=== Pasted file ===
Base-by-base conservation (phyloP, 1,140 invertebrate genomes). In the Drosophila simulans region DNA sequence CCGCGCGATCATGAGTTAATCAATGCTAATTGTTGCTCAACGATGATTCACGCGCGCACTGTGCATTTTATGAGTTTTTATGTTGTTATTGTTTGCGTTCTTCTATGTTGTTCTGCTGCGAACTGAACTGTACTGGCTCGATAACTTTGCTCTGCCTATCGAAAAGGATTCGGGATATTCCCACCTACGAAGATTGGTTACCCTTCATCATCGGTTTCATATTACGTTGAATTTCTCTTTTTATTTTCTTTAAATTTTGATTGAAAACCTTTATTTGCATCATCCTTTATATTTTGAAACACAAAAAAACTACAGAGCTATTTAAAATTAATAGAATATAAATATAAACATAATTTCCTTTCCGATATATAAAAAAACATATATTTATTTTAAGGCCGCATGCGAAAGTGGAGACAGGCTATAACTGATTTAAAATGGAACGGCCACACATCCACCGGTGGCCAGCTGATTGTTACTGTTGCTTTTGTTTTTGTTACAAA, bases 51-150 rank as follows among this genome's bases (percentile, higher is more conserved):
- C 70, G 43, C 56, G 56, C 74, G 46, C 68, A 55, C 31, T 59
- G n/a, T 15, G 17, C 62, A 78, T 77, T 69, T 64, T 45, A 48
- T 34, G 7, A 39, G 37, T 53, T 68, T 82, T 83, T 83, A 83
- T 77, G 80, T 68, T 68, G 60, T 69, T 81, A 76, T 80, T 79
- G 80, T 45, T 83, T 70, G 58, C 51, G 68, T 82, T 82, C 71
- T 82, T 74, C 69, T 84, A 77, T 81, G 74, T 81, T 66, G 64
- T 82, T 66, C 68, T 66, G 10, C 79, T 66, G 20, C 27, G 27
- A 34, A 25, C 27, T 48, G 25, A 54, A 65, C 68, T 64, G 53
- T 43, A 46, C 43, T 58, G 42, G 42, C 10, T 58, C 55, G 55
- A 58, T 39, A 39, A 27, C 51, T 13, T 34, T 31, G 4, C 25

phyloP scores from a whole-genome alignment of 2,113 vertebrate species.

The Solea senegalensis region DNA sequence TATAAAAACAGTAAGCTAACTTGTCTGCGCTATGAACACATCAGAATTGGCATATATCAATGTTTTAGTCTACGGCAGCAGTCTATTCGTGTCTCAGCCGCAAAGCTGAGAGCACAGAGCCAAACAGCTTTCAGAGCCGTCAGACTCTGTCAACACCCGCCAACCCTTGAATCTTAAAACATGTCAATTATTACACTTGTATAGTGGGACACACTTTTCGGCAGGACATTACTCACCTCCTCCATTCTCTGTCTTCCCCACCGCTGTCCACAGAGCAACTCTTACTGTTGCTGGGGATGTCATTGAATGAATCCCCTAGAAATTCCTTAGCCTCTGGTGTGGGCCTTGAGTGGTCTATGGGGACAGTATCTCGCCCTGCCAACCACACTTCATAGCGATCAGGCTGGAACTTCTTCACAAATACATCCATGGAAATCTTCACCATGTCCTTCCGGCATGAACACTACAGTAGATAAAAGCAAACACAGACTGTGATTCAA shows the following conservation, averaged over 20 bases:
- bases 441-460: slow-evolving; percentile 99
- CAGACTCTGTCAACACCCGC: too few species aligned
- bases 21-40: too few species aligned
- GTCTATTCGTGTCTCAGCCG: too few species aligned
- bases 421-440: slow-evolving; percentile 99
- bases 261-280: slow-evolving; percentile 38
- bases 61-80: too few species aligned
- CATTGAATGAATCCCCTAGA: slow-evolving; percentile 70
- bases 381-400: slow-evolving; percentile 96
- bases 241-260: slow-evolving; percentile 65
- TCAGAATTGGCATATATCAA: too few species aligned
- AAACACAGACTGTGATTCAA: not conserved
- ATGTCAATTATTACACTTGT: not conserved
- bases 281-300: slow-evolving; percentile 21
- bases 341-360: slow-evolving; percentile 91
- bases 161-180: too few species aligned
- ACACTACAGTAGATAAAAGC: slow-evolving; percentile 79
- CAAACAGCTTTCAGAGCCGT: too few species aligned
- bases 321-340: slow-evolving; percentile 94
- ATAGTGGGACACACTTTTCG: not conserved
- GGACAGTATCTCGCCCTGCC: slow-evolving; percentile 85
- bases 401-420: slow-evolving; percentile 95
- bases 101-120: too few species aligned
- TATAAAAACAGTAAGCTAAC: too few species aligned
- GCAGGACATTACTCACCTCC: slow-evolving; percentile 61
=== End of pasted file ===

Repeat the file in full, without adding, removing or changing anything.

Base-by-base conservation (phyloP, 1,140 invertebrate genomes). In the Drosophila simulans region DNA sequence CCGCGCGATCATGAGTTAATCAATGCTAATTGTTGCTCAACGATGATTCACGCGCGCACTGTGCATTTTATGAGTTTTTATGTTGTTATTGTTTGCGTTCTTCTATGTTGTTCTGCTGCGAACTGAACTGTACTGGCTCGATAACTTTGCTCTGCCTATCGAAAAGGATTCGGGATATTCCCACCTACGAAGATTGGTTACCCTTCATCATCGGTTTCATATTACGTTGAATTTCTCTTTTTATTTTCTTTAAATTTTGATTGAAAACCTTTATTTGCATCATCCTTTATATTTTGAAACACAAAAAAACTACAGAGCTATTTAAAATTAATAGAATATAAATATAAACATAATTTCCTTTCCGATATATAAAAAAACATATATTTATTTTAAGGCCGCATGCGAAAGTGGAGACAGGCTATAACTGATTTAAAATGGAACGGCCACACATCCACCGGTGGCCAGCTGATTGTTACTGTTGCTTTTGTTTTTGTTACAAA, bases 51-150 rank as follows among this genome's bases (percentile, higher is more conserved):
- C 70, G 43, C 56, G 56, C 74, G 46, C 68, A 55, C 31, T 59
- G n/a, T 15, G 17, C 62, A 78, T 77, T 69, T 64, T 45, A 48
- T 34, G 7, A 39, G 37, T 53, T 68, T 82, T 83, T 83, A 83
- T 77, G 80, T 68, T 68, G 60, T 69, T 81, A 76, T 80, T 79
- G 80, T 45, T 83, T 70, G 58, C 51, G 68, T 82, T 82, C 71
- T 82, T 74, C 69, T 84, A 77, T 81, G 74, T 81, T 66, G 64
- T 82, T 66, C 68, T 66, G 10, C 79, T 66, G 20, C 27, G 27
- A 34, A 25, C 27, T 48, G 25, A 54, A 65, C 68, T 64, G 53
- T 43, A 46, C 43, T 58, G 42, G 42, C 10, T 58, C 55, G 55
- A 58, T 39, A 39, A 27, C 51, T 13, T 34, T 31, G 4, C 25

phyloP scores from a whole-genome alignment of 2,113 vertebrate species.

The Solea senegalensis region DNA sequence TATAAAAACAGTAAGCTAACTTGTCTGCGCTATGAACACATCAGAATTGGCATATATCAATGTTTTAGTCTACGGCAGCAGTCTATTCGTGTCTCAGCCGCAAAGCTGAGAGCACAGAGCCAAACAGCTTTCAGAGCCGTCAGACTCTGTCAACACCCGCCAACCCTTGAATCTTAAAACATGTCAATTATTACACTTGTATAGTGGGACACACTTTTCGGCAGGACATTACTCACCTCCTCCATTCTCTGTCTTCCCCACCGCTGTCCACAGAGCAACTCTTACTGTTGCTGGGGATGTCATTGAATGAATCCCCTAGAAATTCCTTAGCCTCTGGTGTGGGCCTTGAGTGGTCTATGGGGACAGTATCTCGCCCTGCCAACCACACTTCATAGCGATCAGGCTGGAACTTCTTCACAAATACATCCATGGAAATCTTCACCATGTCCTTCCGGCATGAACACTACAGTAGATAAAAGCAAACACAGACTGTGATTCAA shows the following conservation, averaged over 20 bases:
- bases 441-460: slow-evolving; percentile 99
- CAGACTCTGTCAACACCCGC: too few species aligned
- bases 21-40: too few species aligned
- GTCTATTCGTGTCTCAGCCG: too few species aligned
- bases 421-440: slow-evolving; percentile 99
- bases 261-280: slow-evolving; percentile 38
- bases 61-80: too few species aligned
- CATTGAATGAATCCCCTAGA: slow-evolving; percentile 70
- bases 381-400: slow-evolving; percentile 96
- bases 241-260: slow-evolving; percentile 65
- TCAGAATTGGCATATATCAA: too few species aligned
- AAACACAGACTGTGATTCAA: not conserved
- ATGTCAATTATTACACTTGT: not conserved
- bases 281-300: slow-evolving; percentile 21
- bases 341-360: slow-evolving; percentile 91
- bases 161-180: too few species aligned
- ACACTACAGTAGATAAAAGC: slow-evolving; percentile 79
- CAAACAGCTTTCAGAGCCGT: too few species aligned
- bases 321-340: slow-evolving; percentile 94
- ATAGTGGGACACACTTTTCG: not conserved
- GGACAGTATCTCGCCCTGCC: slow-evolving; percentile 85
- bases 401-420: slow-evolving; percentile 95
- bases 101-120: too few species aligned
- TATAAAAACAGTAAGCTAAC: too few species aligned
- GCAGGACATTACTCACCTCC: slow-evolving; percentile 61